When pricing commercial photography, avoid charging a standard ‘day rate.’ A day rate may seem like an easy way to set rates, but it isn’t an accurate pricing method because each photoshoot has a different value.

    It’s better to base photoshoot prices on your cost of doing business (CODB). Factoring your CODB into each shoot, allows you to be certain you are making a profit.

    To find your CODB, evaluate your fixed business expenses. Then add your costs involved with the photoshoot. Evaluate hours of prep, driving, shooting, post-processing, development, interaction, equipment costs, and time. Include studio fees, insurance, and models or hairstylists/makeup artists. Don’t forget to charge a licensing fee for your photos. This allows the client specific use of your images.

    After determining your expenses, add at least 15% to this as your profit margin. You can adjust this percentage on a per-assignment basis, depending on a project’s difficulty.

    Be specific with estimates. Creating a breakdown shows the client exactly what they are purchasing. Try presenting clients with a couple of options, allowing them to choose the package they want.

    Don’t sell yourself short. Leave room in the estimate to over-deliver. If your estimate includes 20 photos, deliver 25. Always overestimate by 10% to cover unexpected expenses.

    Organizing the Shoot

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    Once the client agrees to the shoot, start scheduling. Use a schedule or online calendar to schedule photoshoots and important tasks involved.

    2-3 Weeks Before the Shoot

    • Find and secure a location for the photoshoot. Make sure the location has enough outlets for lighting equipment, and find out how long you have the studio for.
    • If it’s a fashion shoot, scout out models, stylists, and makeup artists.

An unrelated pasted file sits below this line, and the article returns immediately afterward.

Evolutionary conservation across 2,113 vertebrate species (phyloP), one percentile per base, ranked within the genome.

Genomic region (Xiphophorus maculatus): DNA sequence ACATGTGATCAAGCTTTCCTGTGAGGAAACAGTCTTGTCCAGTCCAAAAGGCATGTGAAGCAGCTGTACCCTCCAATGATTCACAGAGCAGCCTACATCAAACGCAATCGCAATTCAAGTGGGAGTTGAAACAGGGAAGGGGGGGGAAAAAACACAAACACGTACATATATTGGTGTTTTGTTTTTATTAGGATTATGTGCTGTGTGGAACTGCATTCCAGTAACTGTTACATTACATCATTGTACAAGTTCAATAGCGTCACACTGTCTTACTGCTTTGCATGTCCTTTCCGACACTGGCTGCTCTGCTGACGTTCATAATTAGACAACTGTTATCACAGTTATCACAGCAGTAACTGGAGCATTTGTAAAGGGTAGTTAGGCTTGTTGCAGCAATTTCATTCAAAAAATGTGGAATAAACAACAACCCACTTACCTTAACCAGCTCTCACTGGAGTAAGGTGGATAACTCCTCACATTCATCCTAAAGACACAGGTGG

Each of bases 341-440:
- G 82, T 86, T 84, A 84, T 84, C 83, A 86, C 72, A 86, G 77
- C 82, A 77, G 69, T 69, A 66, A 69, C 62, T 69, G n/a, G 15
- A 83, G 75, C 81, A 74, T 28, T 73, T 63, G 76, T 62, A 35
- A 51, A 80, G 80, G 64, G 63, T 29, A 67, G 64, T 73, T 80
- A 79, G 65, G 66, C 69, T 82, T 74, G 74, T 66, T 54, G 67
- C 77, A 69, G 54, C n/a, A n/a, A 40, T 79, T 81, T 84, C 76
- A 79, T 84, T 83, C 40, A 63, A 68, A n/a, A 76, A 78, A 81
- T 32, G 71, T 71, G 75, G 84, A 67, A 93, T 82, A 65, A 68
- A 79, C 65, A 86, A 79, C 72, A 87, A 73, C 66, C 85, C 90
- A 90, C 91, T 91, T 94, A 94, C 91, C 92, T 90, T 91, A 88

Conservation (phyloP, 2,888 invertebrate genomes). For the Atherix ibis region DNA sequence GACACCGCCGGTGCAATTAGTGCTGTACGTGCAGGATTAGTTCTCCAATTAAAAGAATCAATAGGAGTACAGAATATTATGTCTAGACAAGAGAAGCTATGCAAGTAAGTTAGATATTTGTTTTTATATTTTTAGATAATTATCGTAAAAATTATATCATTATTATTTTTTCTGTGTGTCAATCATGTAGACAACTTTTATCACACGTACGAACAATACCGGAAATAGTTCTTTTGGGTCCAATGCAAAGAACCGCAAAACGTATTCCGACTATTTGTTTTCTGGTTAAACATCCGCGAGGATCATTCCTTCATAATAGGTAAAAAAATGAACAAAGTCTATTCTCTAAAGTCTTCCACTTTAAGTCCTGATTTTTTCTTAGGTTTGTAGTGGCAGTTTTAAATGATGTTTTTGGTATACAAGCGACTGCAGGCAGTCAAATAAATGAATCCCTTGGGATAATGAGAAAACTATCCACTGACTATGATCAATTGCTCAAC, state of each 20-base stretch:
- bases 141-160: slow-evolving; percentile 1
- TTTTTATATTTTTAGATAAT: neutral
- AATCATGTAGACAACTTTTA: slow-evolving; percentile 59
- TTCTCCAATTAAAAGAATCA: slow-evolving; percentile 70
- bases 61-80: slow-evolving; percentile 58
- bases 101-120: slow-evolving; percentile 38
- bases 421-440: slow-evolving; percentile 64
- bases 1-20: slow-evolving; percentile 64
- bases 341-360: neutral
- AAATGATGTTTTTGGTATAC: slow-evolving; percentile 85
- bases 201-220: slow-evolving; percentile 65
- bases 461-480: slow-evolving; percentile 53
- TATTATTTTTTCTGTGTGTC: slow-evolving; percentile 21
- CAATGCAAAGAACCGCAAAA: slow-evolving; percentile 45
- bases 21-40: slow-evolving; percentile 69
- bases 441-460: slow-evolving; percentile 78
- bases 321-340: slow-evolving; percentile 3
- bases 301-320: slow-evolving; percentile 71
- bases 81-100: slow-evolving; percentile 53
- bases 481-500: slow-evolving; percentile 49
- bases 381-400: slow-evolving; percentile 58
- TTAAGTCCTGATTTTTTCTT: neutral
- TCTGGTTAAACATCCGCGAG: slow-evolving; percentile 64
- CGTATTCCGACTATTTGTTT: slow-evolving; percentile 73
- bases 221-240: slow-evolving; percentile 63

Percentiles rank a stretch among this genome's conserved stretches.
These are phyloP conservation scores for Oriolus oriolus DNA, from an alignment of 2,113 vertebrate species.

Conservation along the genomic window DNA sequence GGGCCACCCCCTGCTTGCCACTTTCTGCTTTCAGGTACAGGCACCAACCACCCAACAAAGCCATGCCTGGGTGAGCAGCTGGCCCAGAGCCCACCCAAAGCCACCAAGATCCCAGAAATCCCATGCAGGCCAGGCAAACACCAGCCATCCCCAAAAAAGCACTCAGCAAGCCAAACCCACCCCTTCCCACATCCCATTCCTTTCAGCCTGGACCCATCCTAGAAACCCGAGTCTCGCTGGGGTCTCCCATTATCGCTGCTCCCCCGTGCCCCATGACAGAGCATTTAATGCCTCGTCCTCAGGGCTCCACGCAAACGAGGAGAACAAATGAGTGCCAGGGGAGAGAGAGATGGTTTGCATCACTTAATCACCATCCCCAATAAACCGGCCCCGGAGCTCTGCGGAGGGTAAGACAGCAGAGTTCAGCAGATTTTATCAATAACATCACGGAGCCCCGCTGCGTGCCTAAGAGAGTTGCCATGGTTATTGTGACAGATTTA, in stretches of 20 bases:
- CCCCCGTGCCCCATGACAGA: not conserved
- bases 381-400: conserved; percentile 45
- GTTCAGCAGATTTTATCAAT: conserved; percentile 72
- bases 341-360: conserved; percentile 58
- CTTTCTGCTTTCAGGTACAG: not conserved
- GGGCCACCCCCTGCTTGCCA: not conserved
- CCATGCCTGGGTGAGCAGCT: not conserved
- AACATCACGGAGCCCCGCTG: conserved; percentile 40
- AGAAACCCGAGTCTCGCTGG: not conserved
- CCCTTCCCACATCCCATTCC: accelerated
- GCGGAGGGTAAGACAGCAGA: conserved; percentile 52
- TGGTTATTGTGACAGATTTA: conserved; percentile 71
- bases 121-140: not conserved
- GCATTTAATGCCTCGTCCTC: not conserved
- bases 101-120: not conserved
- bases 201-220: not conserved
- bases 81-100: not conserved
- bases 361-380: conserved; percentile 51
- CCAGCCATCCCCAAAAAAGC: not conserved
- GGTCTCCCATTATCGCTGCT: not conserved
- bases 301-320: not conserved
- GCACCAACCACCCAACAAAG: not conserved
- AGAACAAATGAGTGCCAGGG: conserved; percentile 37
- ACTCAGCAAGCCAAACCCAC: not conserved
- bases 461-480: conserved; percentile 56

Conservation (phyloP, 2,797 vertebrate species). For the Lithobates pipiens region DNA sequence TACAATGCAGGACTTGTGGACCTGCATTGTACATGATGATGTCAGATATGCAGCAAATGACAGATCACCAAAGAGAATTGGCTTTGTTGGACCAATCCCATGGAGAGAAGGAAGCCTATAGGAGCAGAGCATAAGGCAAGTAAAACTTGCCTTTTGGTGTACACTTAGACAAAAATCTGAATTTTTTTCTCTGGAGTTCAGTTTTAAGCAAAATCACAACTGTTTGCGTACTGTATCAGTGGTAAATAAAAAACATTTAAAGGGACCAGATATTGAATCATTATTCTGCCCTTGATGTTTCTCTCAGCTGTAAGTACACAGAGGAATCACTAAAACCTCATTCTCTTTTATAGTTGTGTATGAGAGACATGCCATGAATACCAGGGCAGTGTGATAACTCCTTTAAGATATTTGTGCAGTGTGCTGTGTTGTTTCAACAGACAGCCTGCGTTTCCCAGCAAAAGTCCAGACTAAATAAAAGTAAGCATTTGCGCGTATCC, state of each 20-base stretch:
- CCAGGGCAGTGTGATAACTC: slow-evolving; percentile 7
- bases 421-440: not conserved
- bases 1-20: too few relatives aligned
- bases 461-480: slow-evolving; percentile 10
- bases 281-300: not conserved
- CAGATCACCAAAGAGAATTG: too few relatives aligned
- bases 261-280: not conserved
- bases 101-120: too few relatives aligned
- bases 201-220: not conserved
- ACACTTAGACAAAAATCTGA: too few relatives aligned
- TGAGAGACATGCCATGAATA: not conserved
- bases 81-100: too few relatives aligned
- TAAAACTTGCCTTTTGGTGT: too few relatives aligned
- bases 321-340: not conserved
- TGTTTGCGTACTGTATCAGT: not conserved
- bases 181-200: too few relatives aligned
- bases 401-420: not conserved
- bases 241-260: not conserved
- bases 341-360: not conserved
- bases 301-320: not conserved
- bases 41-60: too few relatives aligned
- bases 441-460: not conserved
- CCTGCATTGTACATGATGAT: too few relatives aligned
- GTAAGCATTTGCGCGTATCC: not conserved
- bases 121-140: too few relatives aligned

• Purchase an insurance policy.
    • Organize contracts and model release forms.
    • Locate props and ensure that the wardrobe is taken care of.
    • Create a production notebook. This helps a photoshoot go according to plan. Include types of shots needed, and information on everyone involved with the shoot. For more on production notebooks, check out this article.
    • Create a photoshoot schedule. Include times for models and stylists to arrive, and prep.

    Day Before the Shoot

    • Organize the equipment you will bring: lights, strobes, reflectors, diffusers, flashes. Charge batteries, empty the memory cards, and clean the lenses.
    • Go to the location to bring in gear, set up lighting, and familiarize yourself with the set.
    • Ensure props, wardrobe, other items are on location.

    Day of the Shoot

    • Arrive early. This allows you to set up last minute equipment, and adjust your camera settings before the client and production crew arrive.
    • Production crew and models arrive. Contracts and model releases signed. Prep time.
    • Have the production notebook on-set, and ensure everyone has copies of the photoshoot schedule. Go over the schedule so everyone knows what is happening.
    • If your shoot involves models, allow warm up time. It takes time for people to feel comfortable in front of the camera.
    • Lights, camera, action! Keep on schedule. Some photographers find it helpful to set alarms on their phone, so they know when to move on in the photoshoot.

    Remember to stay professional, and have fun. Helping keep everyone at ease creates better photos, and means your client will be more likely to call you next time they need a photoshoot.

    Have you done a commercial photoshoot? Tell us how it went!

     
  • Everything Pro Photographers Need for Online Marketing: From Websites to Social Media

    5:00 am on August 26, 2013 | 3 Permalink
    Tags:

    Publicity is an important way for photographers to help their work to stand out amongst the crowd.

    Two of the most important ways of generating publicity online are your promotional strategy and your success at networking via social media.

    So what are some ways a photographer can gain publicity and followers on social networks?

    • Post interesting content
    • Provide relevant information
    • Be engaging and show genuine interest in others

    To gain followers, it’s essential to provide content people are actually interested in following. In short: give people a reason to follow you.

    Posting interesting and varied content can help you gain publicity. Remember, no one enjoys hearing someone talk about himself all the time, so it’s important to diversify. Posting photography news, featuring the work of other photographers and sharing stories can all help increase your readership.

    Here are some ways to promote your photography online:

    Blogging

    And update it. Keep things interesting and entertaining, and try to connect with your readers. Publish information that is relevant to your readership. Try posting how-to articles, funny anecdotes, or even interviews.

    Forums

    Joining and contributing in a forum helps to boost your online publicity. Most forums allow you a link in your signature, so be sure to link up to your portfolio or blog.

    Guest Posting